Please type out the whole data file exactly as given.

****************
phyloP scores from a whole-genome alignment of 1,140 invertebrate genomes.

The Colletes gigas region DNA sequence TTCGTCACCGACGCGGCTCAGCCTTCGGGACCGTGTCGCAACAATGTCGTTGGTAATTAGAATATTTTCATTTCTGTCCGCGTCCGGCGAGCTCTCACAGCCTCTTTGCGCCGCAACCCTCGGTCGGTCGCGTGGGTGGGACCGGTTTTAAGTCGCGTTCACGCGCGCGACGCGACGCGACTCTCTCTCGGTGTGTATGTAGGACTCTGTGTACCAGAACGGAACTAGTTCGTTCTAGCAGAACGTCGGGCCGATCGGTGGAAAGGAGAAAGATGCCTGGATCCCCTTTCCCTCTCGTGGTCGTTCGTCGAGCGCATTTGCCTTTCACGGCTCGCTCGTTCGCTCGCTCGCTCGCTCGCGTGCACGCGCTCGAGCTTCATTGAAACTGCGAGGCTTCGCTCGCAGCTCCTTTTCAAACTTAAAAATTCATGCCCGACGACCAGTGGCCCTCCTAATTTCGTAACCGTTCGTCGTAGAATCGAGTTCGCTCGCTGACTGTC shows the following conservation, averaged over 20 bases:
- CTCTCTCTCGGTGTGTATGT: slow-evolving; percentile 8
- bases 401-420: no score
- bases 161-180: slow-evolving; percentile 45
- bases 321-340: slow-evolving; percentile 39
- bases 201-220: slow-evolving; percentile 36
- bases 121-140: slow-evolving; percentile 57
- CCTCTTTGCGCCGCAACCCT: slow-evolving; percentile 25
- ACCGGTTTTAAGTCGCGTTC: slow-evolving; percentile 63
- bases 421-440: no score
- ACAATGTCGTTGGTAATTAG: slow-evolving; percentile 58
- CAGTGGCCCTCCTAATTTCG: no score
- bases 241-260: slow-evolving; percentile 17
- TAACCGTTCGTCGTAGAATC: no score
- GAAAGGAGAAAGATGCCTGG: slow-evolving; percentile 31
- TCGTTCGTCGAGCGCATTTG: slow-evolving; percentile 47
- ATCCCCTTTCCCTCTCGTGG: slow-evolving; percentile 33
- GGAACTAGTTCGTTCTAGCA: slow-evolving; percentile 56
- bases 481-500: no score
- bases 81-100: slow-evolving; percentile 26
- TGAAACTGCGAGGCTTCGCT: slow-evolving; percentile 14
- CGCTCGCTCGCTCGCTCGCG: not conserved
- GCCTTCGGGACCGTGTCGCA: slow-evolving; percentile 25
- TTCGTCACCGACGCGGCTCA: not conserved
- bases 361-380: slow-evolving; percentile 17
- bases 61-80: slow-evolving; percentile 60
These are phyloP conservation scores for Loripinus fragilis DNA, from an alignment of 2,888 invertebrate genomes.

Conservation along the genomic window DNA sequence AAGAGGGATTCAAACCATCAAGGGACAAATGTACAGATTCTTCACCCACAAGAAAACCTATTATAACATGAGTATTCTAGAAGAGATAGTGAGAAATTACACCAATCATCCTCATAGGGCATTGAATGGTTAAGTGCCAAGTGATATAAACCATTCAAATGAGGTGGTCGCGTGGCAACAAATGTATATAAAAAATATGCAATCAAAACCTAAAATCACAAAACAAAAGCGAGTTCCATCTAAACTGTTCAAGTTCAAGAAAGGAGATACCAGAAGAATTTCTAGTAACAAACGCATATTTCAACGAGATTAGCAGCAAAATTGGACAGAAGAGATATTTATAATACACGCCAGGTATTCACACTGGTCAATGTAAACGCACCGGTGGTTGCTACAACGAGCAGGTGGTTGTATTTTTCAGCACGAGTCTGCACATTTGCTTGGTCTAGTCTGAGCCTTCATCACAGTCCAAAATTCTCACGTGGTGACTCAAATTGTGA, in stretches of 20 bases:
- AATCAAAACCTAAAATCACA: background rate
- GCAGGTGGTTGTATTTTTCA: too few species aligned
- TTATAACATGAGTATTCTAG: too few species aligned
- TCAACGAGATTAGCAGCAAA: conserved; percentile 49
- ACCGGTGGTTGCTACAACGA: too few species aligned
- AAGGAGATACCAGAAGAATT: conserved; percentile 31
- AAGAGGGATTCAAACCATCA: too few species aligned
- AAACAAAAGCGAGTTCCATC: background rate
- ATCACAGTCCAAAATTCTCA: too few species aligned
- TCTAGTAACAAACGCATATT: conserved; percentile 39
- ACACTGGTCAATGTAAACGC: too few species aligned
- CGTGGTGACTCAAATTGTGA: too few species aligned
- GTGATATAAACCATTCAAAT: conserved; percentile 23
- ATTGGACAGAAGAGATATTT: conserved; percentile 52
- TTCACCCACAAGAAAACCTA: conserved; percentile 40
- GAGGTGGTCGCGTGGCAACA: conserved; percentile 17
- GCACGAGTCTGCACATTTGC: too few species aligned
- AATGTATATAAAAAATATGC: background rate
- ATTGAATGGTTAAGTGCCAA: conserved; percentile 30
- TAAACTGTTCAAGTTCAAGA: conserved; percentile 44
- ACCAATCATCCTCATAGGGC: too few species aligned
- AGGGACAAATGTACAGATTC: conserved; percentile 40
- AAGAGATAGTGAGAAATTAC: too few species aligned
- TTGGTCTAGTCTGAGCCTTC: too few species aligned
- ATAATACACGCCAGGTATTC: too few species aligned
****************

phyloP scores from a whole-genome alignment of 1,140 invertebrate genomes.

The Colletes gigas region DNA sequence TTCGTCACCGACGCGGCTCAGCCTTCGGGACCGTGTCGCAACAATGTCGTTGGTAATTAGAATATTTTCATTTCTGTCCGCGTCCGGCGAGCTCTCACAGCCTCTTTGCGCCGCAACCCTCGGTCGGTCGCGTGGGTGGGACCGGTTTTAAGTCGCGTTCACGCGCGCGACGCGACGCGACTCTCTCTCGGTGTGTATGTAGGACTCTGTGTACCAGAACGGAACTAGTTCGTTCTAGCAGAACGTCGGGCCGATCGGTGGAAAGGAGAAAGATGCCTGGATCCCCTTTCCCTCTCGTGGTCGTTCGTCGAGCGCATTTGCCTTTCACGGCTCGCTCGTTCGCTCGCTCGCTCGCTCGCGTGCACGCGCTCGAGCTTCATTGAAACTGCGAGGCTTCGCTCGCAGCTCCTTTTCAAACTTAAAAATTCATGCCCGACGACCAGTGGCCCTCCTAATTTCGTAACCGTTCGTCGTAGAATCGAGTTCGCTCGCTGACTGTC shows the following conservation, averaged over 20 bases:
- CTCTCTCTCGGTGTGTATGT: slow-evolving; percentile 8
- bases 401-420: no score
- bases 161-180: slow-evolving; percentile 45
- bases 321-340: slow-evolving; percentile 39
- bases 201-220: slow-evolving; percentile 36
- bases 121-140: slow-evolving; percentile 57
- CCTCTTTGCGCCGCAACCCT: slow-evolving; percentile 25
- ACCGGTTTTAAGTCGCGTTC: slow-evolving; percentile 63
- bases 421-440: no score
- ACAATGTCGTTGGTAATTAG: slow-evolving; percentile 58
- CAGTGGCCCTCCTAATTTCG: no score
- bases 241-260: slow-evolving; percentile 17
- TAACCGTTCGTCGTAGAATC: no score
- GAAAGGAGAAAGATGCCTGG: slow-evolving; percentile 31
- TCGTTCGTCGAGCGCATTTG: slow-evolving; percentile 47
- ATCCCCTTTCCCTCTCGTGG: slow-evolving; percentile 33
- GGAACTAGTTCGTTCTAGCA: slow-evolving; percentile 56
- bases 481-500: no score
- bases 81-100: slow-evolving; percentile 26
- TGAAACTGCGAGGCTTCGCT: slow-evolving; percentile 14
- CGCTCGCTCGCTCGCTCGCG: not conserved
- GCCTTCGGGACCGTGTCGCA: slow-evolving; percentile 25
- TTCGTCACCGACGCGGCTCA: not conserved
- bases 361-380: slow-evolving; percentile 17
- bases 61-80: slow-evolving; percentile 60
These are phyloP conservation scores for Loripinus fragilis DNA, from an alignment of 2,888 invertebrate genomes.

Conservation along the genomic window DNA sequence AAGAGGGATTCAAACCATCAAGGGACAAATGTACAGATTCTTCACCCACAAGAAAACCTATTATAACATGAGTATTCTAGAAGAGATAGTGAGAAATTACACCAATCATCCTCATAGGGCATTGAATGGTTAAGTGCCAAGTGATATAAACCATTCAAATGAGGTGGTCGCGTGGCAACAAATGTATATAAAAAATATGCAATCAAAACCTAAAATCACAAAACAAAAGCGAGTTCCATCTAAACTGTTCAAGTTCAAGAAAGGAGATACCAGAAGAATTTCTAGTAACAAACGCATATTTCAACGAGATTAGCAGCAAAATTGGACAGAAGAGATATTTATAATACACGCCAGGTATTCACACTGGTCAATGTAAACGCACCGGTGGTTGCTACAACGAGCAGGTGGTTGTATTTTTCAGCACGAGTCTGCACATTTGCTTGGTCTAGTCTGAGCCTTCATCACAGTCCAAAATTCTCACGTGGTGACTCAAATTGTGA, in stretches of 20 bases:
- AATCAAAACCTAAAATCACA: background rate
- GCAGGTGGTTGTATTTTTCA: too few species aligned
- TTATAACATGAGTATTCTAG: too few species aligned
- TCAACGAGATTAGCAGCAAA: conserved; percentile 49
- ACCGGTGGTTGCTACAACGA: too few species aligned
- AAGGAGATACCAGAAGAATT: conserved; percentile 31
- AAGAGGGATTCAAACCATCA: too few species aligned
- AAACAAAAGCGAGTTCCATC: background rate
- ATCACAGTCCAAAATTCTCA: too few species aligned
- TCTAGTAACAAACGCATATT: conserved; percentile 39
- ACACTGGTCAATGTAAACGC: too few species aligned
- CGTGGTGACTCAAATTGTGA: too few species aligned
- GTGATATAAACCATTCAAAT: conserved; percentile 23
- ATTGGACAGAAGAGATATTT: conserved; percentile 52
- TTCACCCACAAGAAAACCTA: conserved; percentile 40
- GAGGTGGTCGCGTGGCAACA: conserved; percentile 17
- GCACGAGTCTGCACATTTGC: too few species aligned
- AATGTATATAAAAAATATGC: background rate
- ATTGAATGGTTAAGTGCCAA: conserved; percentile 30
- TAAACTGTTCAAGTTCAAGA: conserved; percentile 44
- ACCAATCATCCTCATAGGGC: too few species aligned
- AGGGACAAATGTACAGATTC: conserved; percentile 40
- AAGAGATAGTGAGAAATTAC: too few species aligned
- TTGGTCTAGTCTGAGCCTTC: too few species aligned
- ATAATACACGCCAGGTATTC: too few species aligned